Obviously, the size and the weight of tractor trailers and other big rig trucks are why truck accidents are incredibly dangerous. The average empty tractor trailer weighs approximately 30,000 pounds. Full truck loads average 50,000 pounds but our truck accident lawyers have seen cases with loads as heavy as 80,000 pounds. Tractor trailer combinations are typically 60-70 feet long and 8-9 feet wide.
Besides the obvious risks associated with a vehicle that is at least 10 times heavier than your vehicle (the average passenger car weights approximately 3,000 pounds), there are also risks associated with heavy cargo shifting during the route. If a load is not adequately secured, it may shift during transit which can cause a truck accident because the imbalance in the load causes the truck to either flip or the driver otherwise loses control of the vehicle, typically during a turn or with the help of a gust of wind.
Federal law places a burden on truck drivers to make sure the load is adequately secured. See 49 CFR Section 392.9. It is generally not a defense under this regulation for the truck driver to claim that someone else loaded the vehicle although shippers, manufacturers, and distributors may also be liable for truck accidents caused by load shifts. This federal regulation also requires the truck driver to regularly inspect the cargo during transit.
Loads are sometimes not adequately secured because the cargo itself is not secured or because it was loaded improperly. This often happens with trucks carrying cargo of varying weights. Obviously, prudence mandates loading the cargo with the heaviest objects on the bottom of the load. Loaders quickly throwing cargo on a tractor trailer often do not see it that way, however.
The gross axle weight rating, or GAWR, is the most distributed weight that he truck can support.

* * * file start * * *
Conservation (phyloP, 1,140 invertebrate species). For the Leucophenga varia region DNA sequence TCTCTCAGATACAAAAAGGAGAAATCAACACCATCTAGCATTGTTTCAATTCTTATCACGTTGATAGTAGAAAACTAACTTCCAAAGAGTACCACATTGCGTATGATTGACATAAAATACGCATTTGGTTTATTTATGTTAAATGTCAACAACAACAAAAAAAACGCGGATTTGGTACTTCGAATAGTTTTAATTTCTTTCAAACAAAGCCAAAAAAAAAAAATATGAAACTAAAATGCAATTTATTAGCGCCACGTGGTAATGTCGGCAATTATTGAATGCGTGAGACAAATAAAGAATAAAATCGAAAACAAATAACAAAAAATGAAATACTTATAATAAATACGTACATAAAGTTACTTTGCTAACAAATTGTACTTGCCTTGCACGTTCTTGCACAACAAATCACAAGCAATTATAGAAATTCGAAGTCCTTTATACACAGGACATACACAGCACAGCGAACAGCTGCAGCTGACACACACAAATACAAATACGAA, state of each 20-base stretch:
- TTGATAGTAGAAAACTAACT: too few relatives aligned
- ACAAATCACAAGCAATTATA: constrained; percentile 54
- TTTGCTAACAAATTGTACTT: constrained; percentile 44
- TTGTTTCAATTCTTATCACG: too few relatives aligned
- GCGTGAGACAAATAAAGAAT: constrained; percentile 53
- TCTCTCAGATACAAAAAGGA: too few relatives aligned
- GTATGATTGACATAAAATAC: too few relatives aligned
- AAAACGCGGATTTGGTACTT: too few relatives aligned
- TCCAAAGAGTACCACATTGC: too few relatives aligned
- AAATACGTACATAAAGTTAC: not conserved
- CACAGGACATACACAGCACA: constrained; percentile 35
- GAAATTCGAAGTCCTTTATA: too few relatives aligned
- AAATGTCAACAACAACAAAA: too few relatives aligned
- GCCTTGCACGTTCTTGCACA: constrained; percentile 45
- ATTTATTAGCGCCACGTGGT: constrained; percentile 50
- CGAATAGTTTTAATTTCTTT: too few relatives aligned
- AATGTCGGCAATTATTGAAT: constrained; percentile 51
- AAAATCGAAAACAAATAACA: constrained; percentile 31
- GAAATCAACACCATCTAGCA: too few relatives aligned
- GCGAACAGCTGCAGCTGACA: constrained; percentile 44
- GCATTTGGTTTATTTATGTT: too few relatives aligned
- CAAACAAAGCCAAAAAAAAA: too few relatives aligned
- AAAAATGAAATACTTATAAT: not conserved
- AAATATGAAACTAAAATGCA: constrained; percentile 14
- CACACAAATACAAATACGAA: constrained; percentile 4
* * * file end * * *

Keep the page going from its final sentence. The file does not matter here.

The Gross Vehicle Weight Rating, or GVWR, is the weight limit from the truck's manufacturer, indicating the most the truck is permitted to weigh.
The Department of Transportation evaluates vehicle weight by Gross Vehicle Weight Rating. GVWR is established by determining the weakest of all the components that are used. Each component has a weight rating provided for it by its manufacturer. For example, the tires, rims, suspension, axle and brakes all have known ratings.
In many cases, the GVWR is the sum of the GAWR for the truck. But if, for example, the truck's wheelbase is long, the frame could be a limiting factor of the GVWR. If the total weight of the vehicle, based on the estimates for payload, trailer tongue weight, fuel, and occupant's weight is greater than the GVWR, you are playing with fire.
The weight of an empty tractor-trailer varies but the average is around 30,000 pounds.
The federal bridge law limits the amount of weight that can be carried on a truck or tractor-semi-trailer combination to preserve our roads and bridge. The Bridge Law allows truckers to add axles to distribute the truck's weight and lessening pounding the truck gives our roads.
“Commercial motor vehicles” are defined by Department of Transportation regulations as vehicles with “a gross vehicle weight rating or gross vehicle weight of at least 10,001 pounds, whichever is greater.” 49 C.F.R. § 390.5.
Fuel adds real weight to a vehicle. One hundred gallons of diesel fuel weighs approximately 730 pounds.
Why are you telling us all of this? Are you just trying to fill up more truck accident pages? Well, the point is that weight-related truck accident cases are cases trucking companies regularly deny because they claim the crash was not the result of negligence. To get the real answers, you have to understand how big these loads can be and how they need to be secured.